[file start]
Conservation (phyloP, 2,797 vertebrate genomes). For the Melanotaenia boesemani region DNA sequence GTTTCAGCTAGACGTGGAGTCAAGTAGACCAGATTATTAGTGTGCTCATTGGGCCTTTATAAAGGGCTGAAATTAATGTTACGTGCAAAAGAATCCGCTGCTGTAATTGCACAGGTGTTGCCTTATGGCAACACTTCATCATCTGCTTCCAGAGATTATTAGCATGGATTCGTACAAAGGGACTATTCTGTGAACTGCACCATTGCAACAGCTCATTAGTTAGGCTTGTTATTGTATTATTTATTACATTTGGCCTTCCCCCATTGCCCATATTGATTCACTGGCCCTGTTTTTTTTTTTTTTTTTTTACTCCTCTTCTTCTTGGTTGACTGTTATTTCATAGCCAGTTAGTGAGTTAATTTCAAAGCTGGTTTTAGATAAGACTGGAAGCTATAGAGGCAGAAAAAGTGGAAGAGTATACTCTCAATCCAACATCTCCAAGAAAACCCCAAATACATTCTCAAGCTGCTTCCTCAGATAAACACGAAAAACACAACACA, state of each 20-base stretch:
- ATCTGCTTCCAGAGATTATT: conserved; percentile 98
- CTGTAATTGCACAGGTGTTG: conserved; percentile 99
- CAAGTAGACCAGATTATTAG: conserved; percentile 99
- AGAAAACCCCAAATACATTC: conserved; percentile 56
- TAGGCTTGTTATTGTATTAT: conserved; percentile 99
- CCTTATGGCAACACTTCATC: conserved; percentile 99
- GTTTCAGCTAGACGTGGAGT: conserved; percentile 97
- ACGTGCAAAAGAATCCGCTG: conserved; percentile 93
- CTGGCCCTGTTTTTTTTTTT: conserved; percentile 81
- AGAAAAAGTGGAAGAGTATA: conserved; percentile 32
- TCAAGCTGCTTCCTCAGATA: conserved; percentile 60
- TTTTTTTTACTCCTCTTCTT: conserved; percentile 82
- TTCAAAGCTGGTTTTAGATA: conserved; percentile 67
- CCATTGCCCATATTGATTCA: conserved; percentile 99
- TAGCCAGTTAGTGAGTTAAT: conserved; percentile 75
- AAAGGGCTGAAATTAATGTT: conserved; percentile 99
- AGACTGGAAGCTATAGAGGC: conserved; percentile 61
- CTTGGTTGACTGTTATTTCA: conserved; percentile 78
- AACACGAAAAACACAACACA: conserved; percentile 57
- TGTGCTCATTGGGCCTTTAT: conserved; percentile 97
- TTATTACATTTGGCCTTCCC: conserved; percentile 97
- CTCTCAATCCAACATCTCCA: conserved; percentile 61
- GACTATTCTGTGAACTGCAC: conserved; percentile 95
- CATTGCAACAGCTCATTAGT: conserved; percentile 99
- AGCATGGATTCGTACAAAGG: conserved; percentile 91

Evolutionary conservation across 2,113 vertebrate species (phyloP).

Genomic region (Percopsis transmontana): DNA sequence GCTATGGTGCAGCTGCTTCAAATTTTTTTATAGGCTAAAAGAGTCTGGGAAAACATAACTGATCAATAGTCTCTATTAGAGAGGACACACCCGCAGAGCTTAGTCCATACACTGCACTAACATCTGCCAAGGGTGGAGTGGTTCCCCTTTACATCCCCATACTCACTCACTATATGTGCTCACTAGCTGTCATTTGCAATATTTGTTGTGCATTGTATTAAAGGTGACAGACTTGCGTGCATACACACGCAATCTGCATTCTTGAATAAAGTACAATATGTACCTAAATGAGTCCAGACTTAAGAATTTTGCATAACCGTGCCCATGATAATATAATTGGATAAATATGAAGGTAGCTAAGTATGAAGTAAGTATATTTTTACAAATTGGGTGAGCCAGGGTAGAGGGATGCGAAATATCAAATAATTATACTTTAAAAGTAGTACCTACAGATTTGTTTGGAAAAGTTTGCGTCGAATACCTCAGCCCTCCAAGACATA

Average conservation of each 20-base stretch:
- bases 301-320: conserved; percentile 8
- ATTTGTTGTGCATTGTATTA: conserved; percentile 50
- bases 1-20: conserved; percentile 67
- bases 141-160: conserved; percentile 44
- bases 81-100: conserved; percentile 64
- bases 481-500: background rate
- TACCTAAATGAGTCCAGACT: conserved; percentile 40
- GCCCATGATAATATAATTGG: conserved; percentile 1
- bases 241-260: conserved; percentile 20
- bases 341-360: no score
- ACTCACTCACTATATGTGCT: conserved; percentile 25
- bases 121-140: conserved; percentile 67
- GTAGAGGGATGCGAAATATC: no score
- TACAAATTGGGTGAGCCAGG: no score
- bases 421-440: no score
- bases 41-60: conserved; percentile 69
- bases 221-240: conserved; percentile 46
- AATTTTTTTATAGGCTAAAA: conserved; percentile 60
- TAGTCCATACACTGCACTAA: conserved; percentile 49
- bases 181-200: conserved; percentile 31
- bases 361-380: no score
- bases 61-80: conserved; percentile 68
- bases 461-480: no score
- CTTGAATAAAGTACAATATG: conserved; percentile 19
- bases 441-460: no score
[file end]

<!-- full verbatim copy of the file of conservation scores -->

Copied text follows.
Conservation (phyloP, 2,797 vertebrate genomes). For the Melanotaenia boesemani region DNA sequence GTTTCAGCTAGACGTGGAGTCAAGTAGACCAGATTATTAGTGTGCTCATTGGGCCTTTATAAAGGGCTGAAATTAATGTTACGTGCAAAAGAATCCGCTGCTGTAATTGCACAGGTGTTGCCTTATGGCAACACTTCATCATCTGCTTCCAGAGATTATTAGCATGGATTCGTACAAAGGGACTATTCTGTGAACTGCACCATTGCAACAGCTCATTAGTTAGGCTTGTTATTGTATTATTTATTACATTTGGCCTTCCCCCATTGCCCATATTGATTCACTGGCCCTGTTTTTTTTTTTTTTTTTTTACTCCTCTTCTTCTTGGTTGACTGTTATTTCATAGCCAGTTAGTGAGTTAATTTCAAAGCTGGTTTTAGATAAGACTGGAAGCTATAGAGGCAGAAAAAGTGGAAGAGTATACTCTCAATCCAACATCTCCAAGAAAACCCCAAATACATTCTCAAGCTGCTTCCTCAGATAAACACGAAAAACACAACACA, state of each 20-base stretch:
- ATCTGCTTCCAGAGATTATT: conserved; percentile 98
- CTGTAATTGCACAGGTGTTG: conserved; percentile 99
- CAAGTAGACCAGATTATTAG: conserved; percentile 99
- AGAAAACCCCAAATACATTC: conserved; percentile 56
- TAGGCTTGTTATTGTATTAT: conserved; percentile 99
- CCTTATGGCAACACTTCATC: conserved; percentile 99
- GTTTCAGCTAGACGTGGAGT: conserved; percentile 97
- ACGTGCAAAAGAATCCGCTG: conserved; percentile 93
- CTGGCCCTGTTTTTTTTTTT: conserved; percentile 81
- AGAAAAAGTGGAAGAGTATA: conserved; percentile 32
- TCAAGCTGCTTCCTCAGATA: conserved; percentile 60
- TTTTTTTTACTCCTCTTCTT: conserved; percentile 82
- TTCAAAGCTGGTTTTAGATA: conserved; percentile 67
- CCATTGCCCATATTGATTCA: conserved; percentile 99
- TAGCCAGTTAGTGAGTTAAT: conserved; percentile 75
- AAAGGGCTGAAATTAATGTT: conserved; percentile 99
- AGACTGGAAGCTATAGAGGC: conserved; percentile 61
- CTTGGTTGACTGTTATTTCA: conserved; percentile 78
- AACACGAAAAACACAACACA: conserved; percentile 57
- TGTGCTCATTGGGCCTTTAT: conserved; percentile 97
- TTATTACATTTGGCCTTCCC: conserved; percentile 97
- CTCTCAATCCAACATCTCCA: conserved; percentile 61
- GACTATTCTGTGAACTGCAC: conserved; percentile 95
- CATTGCAACAGCTCATTAGT: conserved; percentile 99
- AGCATGGATTCGTACAAAGG: conserved; percentile 91

Evolutionary conservation across 2,113 vertebrate species (phyloP).

Genomic region (Percopsis transmontana): DNA sequence GCTATGGTGCAGCTGCTTCAAATTTTTTTATAGGCTAAAAGAGTCTGGGAAAACATAACTGATCAATAGTCTCTATTAGAGAGGACACACCCGCAGAGCTTAGTCCATACACTGCACTAACATCTGCCAAGGGTGGAGTGGTTCCCCTTTACATCCCCATACTCACTCACTATATGTGCTCACTAGCTGTCATTTGCAATATTTGTTGTGCATTGTATTAAAGGTGACAGACTTGCGTGCATACACACGCAATCTGCATTCTTGAATAAAGTACAATATGTACCTAAATGAGTCCAGACTTAAGAATTTTGCATAACCGTGCCCATGATAATATAATTGGATAAATATGAAGGTAGCTAAGTATGAAGTAAGTATATTTTTACAAATTGGGTGAGCCAGGGTAGAGGGATGCGAAATATCAAATAATTATACTTTAAAAGTAGTACCTACAGATTTGTTTGGAAAAGTTTGCGTCGAATACCTCAGCCCTCCAAGACATA

Average conservation of each 20-base stretch:
- bases 301-320: conserved; percentile 8
- ATTTGTTGTGCATTGTATTA: conserved; percentile 50
- bases 1-20: conserved; percentile 67
- bases 141-160: conserved; percentile 44
- bases 81-100: conserved; percentile 64
- bases 481-500: background rate
- TACCTAAATGAGTCCAGACT: conserved; percentile 40
- GCCCATGATAATATAATTGG: conserved; percentile 1
- bases 241-260: conserved; percentile 20
- bases 341-360: no score
- ACTCACTCACTATATGTGCT: conserved; percentile 25
- bases 121-140: conserved; percentile 67
- GTAGAGGGATGCGAAATATC: no score
- TACAAATTGGGTGAGCCAGG: no score
- bases 421-440: no score
- bases 41-60: conserved; percentile 69
- bases 221-240: conserved; percentile 46
- AATTTTTTTATAGGCTAAAA: conserved; percentile 60
- TAGTCCATACACTGCACTAA: conserved; percentile 49
- bases 181-200: conserved; percentile 31
- bases 361-380: no score
- bases 61-80: conserved; percentile 68
- bases 461-480: no score
- CTTGAATAAAGTACAATATG: conserved; percentile 19
- bases 441-460: no score